Why Do We Gossip? A Deeper Look Into Our Behavior
Let’s face it: we all love to gossip. It’s fun, irresistible, and… so wrong.
It’s so wrong that some of us actually try to keep our lips sealed to avoid hurting the people being gossiped about. However, even the most virtuous among us can’t help but perk up our ears whenever a new piece of juicy gossip surfaces.
Even though gossiping can be so bad and hurtful that it leaves us feeling guilty and ashamed about partaking in it, we still do it. We indulge in gossip so much that there’s an entire industry that revolves around it! Tabloids, gossip websites, and even esteemed fashion magazines like Cosmopolitan are dedicated to fulfilling our primal need to discuss other people’s lives. Even the news industry isn’t above it. Actually, it thrives on gossip.
Did you know that TMZ.com is worth 2.4 billion dollars? It rakes in $82,192 a day, $2.5 million a month, and $29.6 million a year. The website gets almost 4 million visitors a day. What exactly does TMZ.com do? It merely covers Hollywood gossip and assists in spreading celebrity rumors, whether they’re true or not. In essence, TMZ.com is nothing more than an online tabloid… yet it makes so much money because it indulges our need to gossip.
Why do we gossip? Why do we spend a lot of time dissecting, criticizing, and discussing other people’s lives? Why do we feel the need to find out what crazy shenanigans your wild coworker or Lindsay Lohan is up to now? What drives us to this type of behavior that takes up a lot of time that could’ve been used constructively?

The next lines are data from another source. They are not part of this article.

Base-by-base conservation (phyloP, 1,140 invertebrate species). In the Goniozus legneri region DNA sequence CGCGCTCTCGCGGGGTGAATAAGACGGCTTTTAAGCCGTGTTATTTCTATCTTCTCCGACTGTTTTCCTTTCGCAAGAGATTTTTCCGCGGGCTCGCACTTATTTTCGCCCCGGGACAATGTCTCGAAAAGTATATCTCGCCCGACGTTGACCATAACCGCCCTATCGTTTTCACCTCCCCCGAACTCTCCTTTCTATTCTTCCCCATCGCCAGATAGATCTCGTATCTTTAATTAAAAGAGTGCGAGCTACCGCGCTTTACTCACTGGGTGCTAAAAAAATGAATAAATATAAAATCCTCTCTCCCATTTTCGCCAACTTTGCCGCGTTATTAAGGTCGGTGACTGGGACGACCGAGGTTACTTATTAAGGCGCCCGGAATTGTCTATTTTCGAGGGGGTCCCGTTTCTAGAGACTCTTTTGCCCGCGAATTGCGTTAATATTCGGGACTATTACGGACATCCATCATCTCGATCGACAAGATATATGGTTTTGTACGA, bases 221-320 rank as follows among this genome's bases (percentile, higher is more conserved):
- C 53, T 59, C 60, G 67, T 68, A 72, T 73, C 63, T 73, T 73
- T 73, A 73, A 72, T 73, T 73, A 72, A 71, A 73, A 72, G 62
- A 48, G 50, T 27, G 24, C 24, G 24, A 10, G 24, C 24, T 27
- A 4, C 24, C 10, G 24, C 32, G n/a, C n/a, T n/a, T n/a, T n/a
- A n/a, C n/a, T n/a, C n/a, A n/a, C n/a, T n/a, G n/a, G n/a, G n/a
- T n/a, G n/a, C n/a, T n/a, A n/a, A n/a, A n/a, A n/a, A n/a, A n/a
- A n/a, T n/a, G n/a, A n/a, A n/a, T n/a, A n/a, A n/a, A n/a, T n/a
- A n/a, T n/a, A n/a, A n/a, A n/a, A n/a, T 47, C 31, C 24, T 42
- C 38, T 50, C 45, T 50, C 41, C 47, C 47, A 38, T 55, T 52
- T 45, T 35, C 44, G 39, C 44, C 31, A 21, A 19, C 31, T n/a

We are hard-wired to gossip… literally.
Our ancestors gossiped a lot – not because they were bored, but it was so they could bond with each other. Researchers believed that gossip helped our ancestors figure out their social structures by pinpointing who had power and who didn’t. Gossiping also helped people find mates, build trust, and peacefully cooperate with each other.
The very existence of gossip discouraged humans to behave carelessly and selfishly (to avoid gaining a bad reputation). Because of that, gossip was an important aspect of a civilized society.
Because our ancestors relied on gossip so much, humankind has evolved to crave gossip as a “primal need”. It is believed that we are born with intrigue and a basic curiosity about people with whom we come in contact with.
In fact, the vast majority of researchers, psychologists, and neuroscientists agree that gossip is actually a great social mechanism because of the reasons stated above. However, we might have evolved to take gossip too far. It seems that we are indulging in malicious gossip more than we do good-natured gossip. Are we really?
Robin Dunbar says yes.
A professor of Evolutionary Anthropology at the University of Oxford, Dunbar discovered that our ancestors engaged in good-natured gossip in order to benefit their entire community. For example, they would talk about which men could hunt better, which seamstress made the best clothes, or whether or not the grocer was short-changing his customers. Whether or not the gossip was actually true, they believed that they were merely sharing information to help each other and the community as a whole.
Today, we hardly have to engage in that type of gossip. We have the news, reality T.V. shows (we’re looking at you, Guy Fieri), and even Yelp to do all that work for us. If we don’t tittle-tattle for the benefit of others, then what on earth do we spend 66% of our conversation talking about?
Dunbar says, “[Our conversations revolve around] personal relationships and experiences, our likes and dislikes, others’ behavior, who is doing what with whom, and whether it’s a good or bad thing; who is in and who is out”. In other words, we mostly gossip for our own personal gain. We actually love Schadenfreude (a German word that means pleasure derived from the misfortunes of others).